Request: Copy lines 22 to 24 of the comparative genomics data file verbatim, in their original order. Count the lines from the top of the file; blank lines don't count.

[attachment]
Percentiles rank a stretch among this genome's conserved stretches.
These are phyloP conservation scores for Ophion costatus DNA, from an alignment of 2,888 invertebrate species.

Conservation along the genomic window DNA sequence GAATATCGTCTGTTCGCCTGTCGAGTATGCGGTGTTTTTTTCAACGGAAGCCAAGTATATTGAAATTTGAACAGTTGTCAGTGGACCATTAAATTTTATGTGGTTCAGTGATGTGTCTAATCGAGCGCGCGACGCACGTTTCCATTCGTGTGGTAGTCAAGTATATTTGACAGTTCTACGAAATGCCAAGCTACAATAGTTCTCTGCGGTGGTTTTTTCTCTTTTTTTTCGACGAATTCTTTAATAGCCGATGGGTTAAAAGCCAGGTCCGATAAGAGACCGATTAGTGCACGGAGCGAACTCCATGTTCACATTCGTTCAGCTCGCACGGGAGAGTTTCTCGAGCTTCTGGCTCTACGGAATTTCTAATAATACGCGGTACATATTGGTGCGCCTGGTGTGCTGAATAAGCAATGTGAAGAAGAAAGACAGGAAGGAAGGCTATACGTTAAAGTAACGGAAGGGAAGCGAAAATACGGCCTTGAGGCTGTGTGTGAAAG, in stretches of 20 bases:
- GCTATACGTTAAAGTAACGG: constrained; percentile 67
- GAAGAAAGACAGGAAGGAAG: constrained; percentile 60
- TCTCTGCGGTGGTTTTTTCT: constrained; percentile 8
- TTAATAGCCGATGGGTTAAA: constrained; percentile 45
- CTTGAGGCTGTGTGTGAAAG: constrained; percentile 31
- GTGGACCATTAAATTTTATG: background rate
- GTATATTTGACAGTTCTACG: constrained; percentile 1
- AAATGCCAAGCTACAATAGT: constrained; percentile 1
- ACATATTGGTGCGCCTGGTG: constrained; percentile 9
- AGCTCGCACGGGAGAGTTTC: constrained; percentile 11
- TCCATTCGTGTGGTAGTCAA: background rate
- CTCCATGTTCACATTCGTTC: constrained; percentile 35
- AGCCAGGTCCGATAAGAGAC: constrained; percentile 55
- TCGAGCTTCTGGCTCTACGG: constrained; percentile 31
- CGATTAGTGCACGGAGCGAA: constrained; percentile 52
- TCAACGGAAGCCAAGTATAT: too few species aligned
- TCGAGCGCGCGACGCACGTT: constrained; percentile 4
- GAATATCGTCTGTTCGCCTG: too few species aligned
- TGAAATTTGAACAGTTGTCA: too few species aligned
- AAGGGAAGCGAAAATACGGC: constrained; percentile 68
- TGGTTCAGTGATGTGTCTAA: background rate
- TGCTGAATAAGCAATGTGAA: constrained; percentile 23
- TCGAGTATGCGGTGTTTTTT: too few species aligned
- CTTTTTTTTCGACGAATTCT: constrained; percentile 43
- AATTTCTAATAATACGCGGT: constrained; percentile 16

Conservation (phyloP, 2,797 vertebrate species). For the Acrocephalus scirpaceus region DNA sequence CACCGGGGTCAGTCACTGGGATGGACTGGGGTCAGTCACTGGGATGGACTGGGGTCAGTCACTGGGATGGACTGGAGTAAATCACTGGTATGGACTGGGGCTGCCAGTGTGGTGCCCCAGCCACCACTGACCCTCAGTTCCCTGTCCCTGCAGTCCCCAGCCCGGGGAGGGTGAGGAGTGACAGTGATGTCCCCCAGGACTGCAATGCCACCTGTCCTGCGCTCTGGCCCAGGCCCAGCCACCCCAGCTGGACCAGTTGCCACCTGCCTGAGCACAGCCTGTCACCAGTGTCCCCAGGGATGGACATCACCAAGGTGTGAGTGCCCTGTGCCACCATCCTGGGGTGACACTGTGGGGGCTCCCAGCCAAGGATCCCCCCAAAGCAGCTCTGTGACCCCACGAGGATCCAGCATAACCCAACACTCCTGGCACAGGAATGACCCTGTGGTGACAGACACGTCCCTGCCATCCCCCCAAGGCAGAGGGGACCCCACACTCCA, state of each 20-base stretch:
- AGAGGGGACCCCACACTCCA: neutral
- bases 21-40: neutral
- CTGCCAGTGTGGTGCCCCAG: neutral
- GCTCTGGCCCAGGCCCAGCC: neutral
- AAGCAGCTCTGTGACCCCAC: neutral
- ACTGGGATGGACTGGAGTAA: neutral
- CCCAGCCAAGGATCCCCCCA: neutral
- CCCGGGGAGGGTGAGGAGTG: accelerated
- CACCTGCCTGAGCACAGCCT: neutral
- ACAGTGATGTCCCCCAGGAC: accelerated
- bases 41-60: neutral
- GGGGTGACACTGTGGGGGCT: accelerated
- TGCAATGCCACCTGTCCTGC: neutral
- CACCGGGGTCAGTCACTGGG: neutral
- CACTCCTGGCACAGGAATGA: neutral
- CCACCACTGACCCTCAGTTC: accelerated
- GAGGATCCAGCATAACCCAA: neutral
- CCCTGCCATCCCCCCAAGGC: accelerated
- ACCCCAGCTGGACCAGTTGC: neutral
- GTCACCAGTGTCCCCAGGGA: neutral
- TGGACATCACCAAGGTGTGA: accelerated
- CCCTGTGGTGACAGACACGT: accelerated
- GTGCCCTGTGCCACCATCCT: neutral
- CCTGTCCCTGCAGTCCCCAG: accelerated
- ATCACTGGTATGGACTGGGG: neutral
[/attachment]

- TGAAATTTGAACAGTTGTCA: too few species aligned
- AAGGGAAGCGAAAATACGGC: constrained; percentile 68
- TGGTTCAGTGATGTGTCTAA: background rate